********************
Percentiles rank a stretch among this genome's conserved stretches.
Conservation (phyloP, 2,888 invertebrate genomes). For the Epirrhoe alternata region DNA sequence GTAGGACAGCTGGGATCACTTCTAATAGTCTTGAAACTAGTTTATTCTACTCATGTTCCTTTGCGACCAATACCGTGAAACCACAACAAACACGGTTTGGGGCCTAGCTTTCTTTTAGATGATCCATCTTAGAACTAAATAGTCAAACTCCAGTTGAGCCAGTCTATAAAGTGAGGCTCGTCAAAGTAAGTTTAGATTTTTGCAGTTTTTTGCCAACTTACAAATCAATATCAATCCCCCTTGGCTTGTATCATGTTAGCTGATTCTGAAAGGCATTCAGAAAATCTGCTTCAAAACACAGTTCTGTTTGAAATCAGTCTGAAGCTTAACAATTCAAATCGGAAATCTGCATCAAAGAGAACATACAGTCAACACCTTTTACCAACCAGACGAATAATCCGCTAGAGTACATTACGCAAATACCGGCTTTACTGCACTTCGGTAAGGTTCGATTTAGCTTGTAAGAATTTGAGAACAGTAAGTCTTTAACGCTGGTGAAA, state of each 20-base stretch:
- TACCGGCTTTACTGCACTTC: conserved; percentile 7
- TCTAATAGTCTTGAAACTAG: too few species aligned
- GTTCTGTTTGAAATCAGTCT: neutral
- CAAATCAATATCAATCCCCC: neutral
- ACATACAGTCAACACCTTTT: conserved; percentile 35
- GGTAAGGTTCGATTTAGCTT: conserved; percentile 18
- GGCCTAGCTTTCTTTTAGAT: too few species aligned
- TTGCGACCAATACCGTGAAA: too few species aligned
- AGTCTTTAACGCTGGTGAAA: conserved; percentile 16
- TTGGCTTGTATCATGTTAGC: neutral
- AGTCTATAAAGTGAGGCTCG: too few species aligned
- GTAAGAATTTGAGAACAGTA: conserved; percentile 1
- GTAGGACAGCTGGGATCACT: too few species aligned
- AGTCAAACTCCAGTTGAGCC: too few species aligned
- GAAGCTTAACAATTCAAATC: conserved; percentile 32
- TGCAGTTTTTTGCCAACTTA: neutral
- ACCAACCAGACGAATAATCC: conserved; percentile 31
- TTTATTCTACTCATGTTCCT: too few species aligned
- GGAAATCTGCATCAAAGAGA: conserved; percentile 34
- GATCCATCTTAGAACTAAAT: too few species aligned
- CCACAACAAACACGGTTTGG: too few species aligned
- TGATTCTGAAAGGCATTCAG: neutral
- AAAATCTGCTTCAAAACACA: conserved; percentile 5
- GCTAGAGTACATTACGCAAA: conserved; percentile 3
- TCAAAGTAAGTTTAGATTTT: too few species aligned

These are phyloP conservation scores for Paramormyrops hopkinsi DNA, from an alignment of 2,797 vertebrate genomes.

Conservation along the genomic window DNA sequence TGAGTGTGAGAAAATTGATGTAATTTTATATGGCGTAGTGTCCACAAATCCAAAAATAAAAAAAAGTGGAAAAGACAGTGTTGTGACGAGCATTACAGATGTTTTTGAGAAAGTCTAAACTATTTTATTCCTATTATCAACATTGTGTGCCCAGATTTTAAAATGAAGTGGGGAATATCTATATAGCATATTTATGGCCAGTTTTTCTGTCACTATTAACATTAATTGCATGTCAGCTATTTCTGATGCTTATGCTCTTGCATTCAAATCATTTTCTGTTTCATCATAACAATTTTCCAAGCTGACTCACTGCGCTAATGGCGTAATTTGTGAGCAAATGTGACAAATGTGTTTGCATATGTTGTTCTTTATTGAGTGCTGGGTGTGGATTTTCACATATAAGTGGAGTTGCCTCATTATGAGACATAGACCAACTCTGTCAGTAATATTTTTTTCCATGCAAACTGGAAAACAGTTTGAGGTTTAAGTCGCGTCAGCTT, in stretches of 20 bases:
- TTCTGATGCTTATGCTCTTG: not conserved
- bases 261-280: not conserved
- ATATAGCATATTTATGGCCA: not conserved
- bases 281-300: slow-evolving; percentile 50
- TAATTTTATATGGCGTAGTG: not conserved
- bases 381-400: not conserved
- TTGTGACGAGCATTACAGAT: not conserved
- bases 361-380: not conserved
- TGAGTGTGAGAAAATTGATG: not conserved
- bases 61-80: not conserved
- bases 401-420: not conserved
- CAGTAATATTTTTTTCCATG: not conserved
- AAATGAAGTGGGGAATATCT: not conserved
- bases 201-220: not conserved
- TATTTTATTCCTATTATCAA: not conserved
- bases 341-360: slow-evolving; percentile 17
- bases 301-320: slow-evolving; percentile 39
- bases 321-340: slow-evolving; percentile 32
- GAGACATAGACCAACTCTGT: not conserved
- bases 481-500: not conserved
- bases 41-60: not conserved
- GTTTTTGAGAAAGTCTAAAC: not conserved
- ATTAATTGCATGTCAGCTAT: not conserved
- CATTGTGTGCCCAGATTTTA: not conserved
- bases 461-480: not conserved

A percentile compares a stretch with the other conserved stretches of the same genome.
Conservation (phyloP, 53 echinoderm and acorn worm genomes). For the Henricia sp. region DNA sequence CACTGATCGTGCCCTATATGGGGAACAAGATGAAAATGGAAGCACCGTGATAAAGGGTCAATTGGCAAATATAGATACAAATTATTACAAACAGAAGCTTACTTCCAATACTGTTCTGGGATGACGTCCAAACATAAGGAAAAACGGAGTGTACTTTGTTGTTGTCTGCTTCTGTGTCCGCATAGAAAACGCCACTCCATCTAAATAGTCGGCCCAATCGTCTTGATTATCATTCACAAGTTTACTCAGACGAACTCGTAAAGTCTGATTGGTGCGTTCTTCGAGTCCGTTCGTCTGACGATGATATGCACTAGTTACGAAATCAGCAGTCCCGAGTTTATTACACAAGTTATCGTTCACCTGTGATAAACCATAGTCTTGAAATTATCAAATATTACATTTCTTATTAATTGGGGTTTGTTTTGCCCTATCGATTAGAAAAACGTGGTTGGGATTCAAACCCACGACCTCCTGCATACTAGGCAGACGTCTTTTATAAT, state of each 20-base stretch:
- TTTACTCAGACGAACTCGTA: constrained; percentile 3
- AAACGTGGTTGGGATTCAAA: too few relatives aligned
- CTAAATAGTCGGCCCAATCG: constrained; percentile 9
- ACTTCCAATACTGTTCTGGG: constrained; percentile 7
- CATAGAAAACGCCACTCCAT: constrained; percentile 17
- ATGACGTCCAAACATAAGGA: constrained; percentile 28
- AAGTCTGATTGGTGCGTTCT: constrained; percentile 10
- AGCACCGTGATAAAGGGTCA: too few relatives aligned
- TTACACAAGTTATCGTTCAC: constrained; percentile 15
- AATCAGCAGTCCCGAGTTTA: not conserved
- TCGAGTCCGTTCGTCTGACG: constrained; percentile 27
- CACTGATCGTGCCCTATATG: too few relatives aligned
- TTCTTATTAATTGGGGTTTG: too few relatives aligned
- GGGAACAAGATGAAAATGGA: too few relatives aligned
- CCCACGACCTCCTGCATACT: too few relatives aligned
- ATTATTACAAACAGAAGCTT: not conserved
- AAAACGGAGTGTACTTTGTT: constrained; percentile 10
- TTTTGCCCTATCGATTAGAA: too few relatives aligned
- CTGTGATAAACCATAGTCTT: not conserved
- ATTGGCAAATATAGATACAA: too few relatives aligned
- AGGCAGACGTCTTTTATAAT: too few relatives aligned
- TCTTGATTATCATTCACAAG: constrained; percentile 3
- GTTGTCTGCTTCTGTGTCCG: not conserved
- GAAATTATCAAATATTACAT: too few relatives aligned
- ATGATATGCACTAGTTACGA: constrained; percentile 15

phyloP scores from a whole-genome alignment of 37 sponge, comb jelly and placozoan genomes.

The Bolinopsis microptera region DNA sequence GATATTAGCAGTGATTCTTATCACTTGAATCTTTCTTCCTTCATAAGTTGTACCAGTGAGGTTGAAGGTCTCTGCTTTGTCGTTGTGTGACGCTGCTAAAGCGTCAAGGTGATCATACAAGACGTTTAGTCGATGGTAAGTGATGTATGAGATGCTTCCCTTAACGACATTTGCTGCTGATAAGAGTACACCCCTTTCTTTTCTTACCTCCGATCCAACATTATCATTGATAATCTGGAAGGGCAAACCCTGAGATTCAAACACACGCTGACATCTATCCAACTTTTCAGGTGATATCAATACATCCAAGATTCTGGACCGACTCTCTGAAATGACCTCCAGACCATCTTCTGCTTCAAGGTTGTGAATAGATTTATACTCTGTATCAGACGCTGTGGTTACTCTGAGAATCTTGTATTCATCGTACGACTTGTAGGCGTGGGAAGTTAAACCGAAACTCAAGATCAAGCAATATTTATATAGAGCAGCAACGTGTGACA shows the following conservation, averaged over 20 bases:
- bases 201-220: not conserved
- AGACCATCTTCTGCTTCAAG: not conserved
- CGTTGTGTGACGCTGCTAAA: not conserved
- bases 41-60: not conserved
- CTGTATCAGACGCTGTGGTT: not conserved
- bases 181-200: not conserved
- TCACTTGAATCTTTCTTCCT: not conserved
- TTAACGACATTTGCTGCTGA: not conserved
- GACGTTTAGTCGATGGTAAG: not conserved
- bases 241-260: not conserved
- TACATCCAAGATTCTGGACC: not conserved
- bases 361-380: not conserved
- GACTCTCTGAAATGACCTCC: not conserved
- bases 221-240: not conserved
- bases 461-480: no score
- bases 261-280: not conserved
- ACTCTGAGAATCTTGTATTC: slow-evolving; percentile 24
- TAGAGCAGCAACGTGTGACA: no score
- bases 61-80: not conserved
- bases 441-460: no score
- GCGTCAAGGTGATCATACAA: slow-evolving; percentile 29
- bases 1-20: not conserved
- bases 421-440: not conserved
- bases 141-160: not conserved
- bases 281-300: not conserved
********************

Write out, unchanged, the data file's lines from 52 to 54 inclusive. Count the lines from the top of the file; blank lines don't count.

- ATTAATTGCATGTCAGCTAT: not conserved
- CATTGTGTGCCCAGATTTTA: not conserved
- bases 461-480: not conserved